Since 1982 I've written a newsletter, Running Commentary. A new issue appears here each week, and material is archived.

Thu, 8 May 2003 08:47:42 -0400

Getting to the Heart


(Rerun from May 1996 RW)

The first medical words this doctor spoke to me were the last ones any runner ever wants to hear. His sentence ended chillingly with "heart problem."

I had gone to see this doctor last fall for a seemingly unrelated reason. I'd only wanted relief from dizzy spells that had come with a case of the flu.

"With dizziness," he said, "we always have to suspect a heart problem. Have you ever had an EKG?" Not for a long time.

"So we'd better take one today." His nurse ran the resting EKG, and the doctor came back later to interpret it.

"You have very dynamic heart action, which is typical for a runner," he said. "But I also see some irregularities."

He mentioned something about an "S-T segment" and "a possible problem with the left ventricle." I asked what that meant, and he dismissed the question with, "It's quite technical."

So what next? "At the least I recommend a treadmill stress test and an echocardiogram. I saw nothing alarming here, so there's no rush. Just don't wait too long."

Six weeks later seemed soon enough when we scheduled these tests. But the weight of waiting to identify an unknown enemy quickly turned frightening and depressing.

These symptoms didn't alarm the doctor, who sees a half-dozen worse cases before lunch each day. But I'd never dealt with anything like this before, and my imagination poked actively through the possibilities. They seemed to point to the end of life as I'd known it.

How could I cope with losing my life's one great constant -- the runs I'd taken almost daily since my early teens? How could I keep writing about running if my heart wasn't in it?

And how would I answer acquaintances who don't run and could now say, "See how much good all that running did you?" As if heart protection were the only reason I ran. As if I still believed that running granted immortality. As if family history and diet didn't have at least as much to do with these problems as exercise habits.

High blood pressure runs in both sides of my family. I'd always hoped it would skip me, but I couldn't outrun heredity.

More depressing news: "Your blood pressure is getting up there," said Doctor I. "We might want to put you on medication after the testing is complete."

He sent me to Doctor II, who took blood and urine tests. Finally some good news: All fell into the normal range, including the cholesterol that once had been borderline high.

My last and most dreaded doctor's visit remained. This was with the cardiologist, who would look into my heart at work and tell if it was working as it should.

I met Doctor III on December 21st, the darkest day of the year. At check-in, my blood pressure and pulse read as if I were starting my biggest race.

A nurse led me into the "echo room," where ultrasound and EKG machines shared space the size of a walk-in closet with a treadmill and an exam table. A doctor and two technicians squeezed into this room with me.

"Nice picture!" said the doctor as my beating heart appeared on the echo screen. I don't know whether he was complimenting me on a good heart or his assistant on her good work. Probably the latter.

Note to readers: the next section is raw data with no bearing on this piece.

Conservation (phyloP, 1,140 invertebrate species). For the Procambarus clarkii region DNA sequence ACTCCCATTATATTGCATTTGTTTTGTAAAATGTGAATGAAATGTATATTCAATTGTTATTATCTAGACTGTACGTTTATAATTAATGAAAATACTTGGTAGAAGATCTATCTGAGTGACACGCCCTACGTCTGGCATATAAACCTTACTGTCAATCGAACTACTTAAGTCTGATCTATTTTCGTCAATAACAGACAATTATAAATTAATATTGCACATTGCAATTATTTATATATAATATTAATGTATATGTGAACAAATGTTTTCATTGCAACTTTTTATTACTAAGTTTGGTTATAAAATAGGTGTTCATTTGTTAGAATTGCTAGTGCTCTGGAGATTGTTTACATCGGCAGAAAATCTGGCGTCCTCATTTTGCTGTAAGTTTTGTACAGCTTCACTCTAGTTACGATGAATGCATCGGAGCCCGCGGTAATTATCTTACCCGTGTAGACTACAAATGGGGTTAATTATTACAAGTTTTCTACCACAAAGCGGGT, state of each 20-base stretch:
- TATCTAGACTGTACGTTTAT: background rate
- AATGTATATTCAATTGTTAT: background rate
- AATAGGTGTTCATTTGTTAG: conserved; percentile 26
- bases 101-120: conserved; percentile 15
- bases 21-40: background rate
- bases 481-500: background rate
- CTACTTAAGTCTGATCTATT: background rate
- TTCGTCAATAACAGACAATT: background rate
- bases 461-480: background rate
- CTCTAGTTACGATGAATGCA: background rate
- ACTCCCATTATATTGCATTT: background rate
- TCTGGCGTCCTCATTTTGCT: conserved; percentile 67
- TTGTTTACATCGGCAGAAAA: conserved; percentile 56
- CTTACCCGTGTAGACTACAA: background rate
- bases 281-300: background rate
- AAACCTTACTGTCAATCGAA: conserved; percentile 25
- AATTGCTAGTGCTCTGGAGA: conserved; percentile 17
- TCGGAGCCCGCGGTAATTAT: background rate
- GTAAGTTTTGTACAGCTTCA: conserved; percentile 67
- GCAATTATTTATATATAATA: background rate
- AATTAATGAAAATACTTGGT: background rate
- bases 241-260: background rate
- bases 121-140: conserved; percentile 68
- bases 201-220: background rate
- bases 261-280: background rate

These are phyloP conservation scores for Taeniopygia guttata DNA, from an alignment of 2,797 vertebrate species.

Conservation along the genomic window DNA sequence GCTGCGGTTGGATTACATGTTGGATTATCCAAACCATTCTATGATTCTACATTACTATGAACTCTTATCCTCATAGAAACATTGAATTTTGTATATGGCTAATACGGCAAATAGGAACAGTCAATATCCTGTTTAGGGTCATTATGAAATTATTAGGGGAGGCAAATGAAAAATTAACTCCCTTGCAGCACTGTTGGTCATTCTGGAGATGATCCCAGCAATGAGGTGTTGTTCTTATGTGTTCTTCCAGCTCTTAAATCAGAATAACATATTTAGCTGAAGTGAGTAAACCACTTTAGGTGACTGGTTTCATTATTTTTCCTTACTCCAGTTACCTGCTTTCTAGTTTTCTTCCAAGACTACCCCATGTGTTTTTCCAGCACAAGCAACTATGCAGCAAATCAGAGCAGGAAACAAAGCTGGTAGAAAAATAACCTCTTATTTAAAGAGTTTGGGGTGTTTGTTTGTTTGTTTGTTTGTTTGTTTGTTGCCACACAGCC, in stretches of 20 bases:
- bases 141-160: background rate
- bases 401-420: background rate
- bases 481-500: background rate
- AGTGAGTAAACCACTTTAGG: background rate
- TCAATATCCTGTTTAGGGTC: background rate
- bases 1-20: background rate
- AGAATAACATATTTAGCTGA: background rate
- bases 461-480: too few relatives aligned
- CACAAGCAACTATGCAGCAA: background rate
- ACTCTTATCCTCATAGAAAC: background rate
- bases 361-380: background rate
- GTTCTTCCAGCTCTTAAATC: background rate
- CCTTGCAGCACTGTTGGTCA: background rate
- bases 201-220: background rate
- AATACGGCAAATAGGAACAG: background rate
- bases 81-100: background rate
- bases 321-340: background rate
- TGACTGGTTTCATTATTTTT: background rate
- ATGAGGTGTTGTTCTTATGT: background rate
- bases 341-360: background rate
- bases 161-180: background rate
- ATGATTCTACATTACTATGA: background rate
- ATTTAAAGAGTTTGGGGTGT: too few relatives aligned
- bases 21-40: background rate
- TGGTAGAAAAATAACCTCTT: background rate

Resting readings taken, I jumped on the treadmill. The doctor fired questions at me and orders to his technicians as the belt rolled faster and steeper.

"Let us know if you're having any problem," said the woman operating the treadmill.

"I'm having one now," I said. "I'm not used to walking this fast. Can I run?"

The doctor answered. "Go right ahead." Then he asked the operator, "What is his predicted max?" The operator gave the number.

"Push it up to that," said the doctor. I couldn't spot the pulse count, but he must have seen all he needed and announced, "There's no point in going further."

He now was ready to pass judgment. His first words were the most beautiful that any runner could hear: "Your heart is fine."

He quickly added, "You do have a slight thickening of the left ventricle. This is almost certainly a reaction to your high blood pressure, and the thickness should go back to normal when your BP drops."

Through my wide smile of relief from six weeks of worry, I asked his advice on the mildest way to bring down the BP without shaking up my body chemistry too much. He named a drug and handed over a sample supply.

"Will I always have to take this drug?" I asked. The doctor said, "You will as long as your untreated blood pressure remains high."

Then he added a note of hope: "It's up to you. If you're willing to modify your diet and control your stress better, you might lower the BP enough naturally to get off the medication."

The cardiologist didn't tell me to give up life as I'd known it, but asked that I open my heart to better ways of living.

UPDATE. In the seven years since this column appeared, my heart hasn't caused any problems. My cholesterol and other test scores are better than they were in 1995.

My weight is lower. My diet is better (though far from ideal).

But none of this brought down my blood pressure, which I'd left untreated after the fright described here wore off. Two years ago I finally went on a low-dose of a mild medication prescribed by a doctor who runs. This drug does its intended job without adversely affecting how I feel while running or otherwise.


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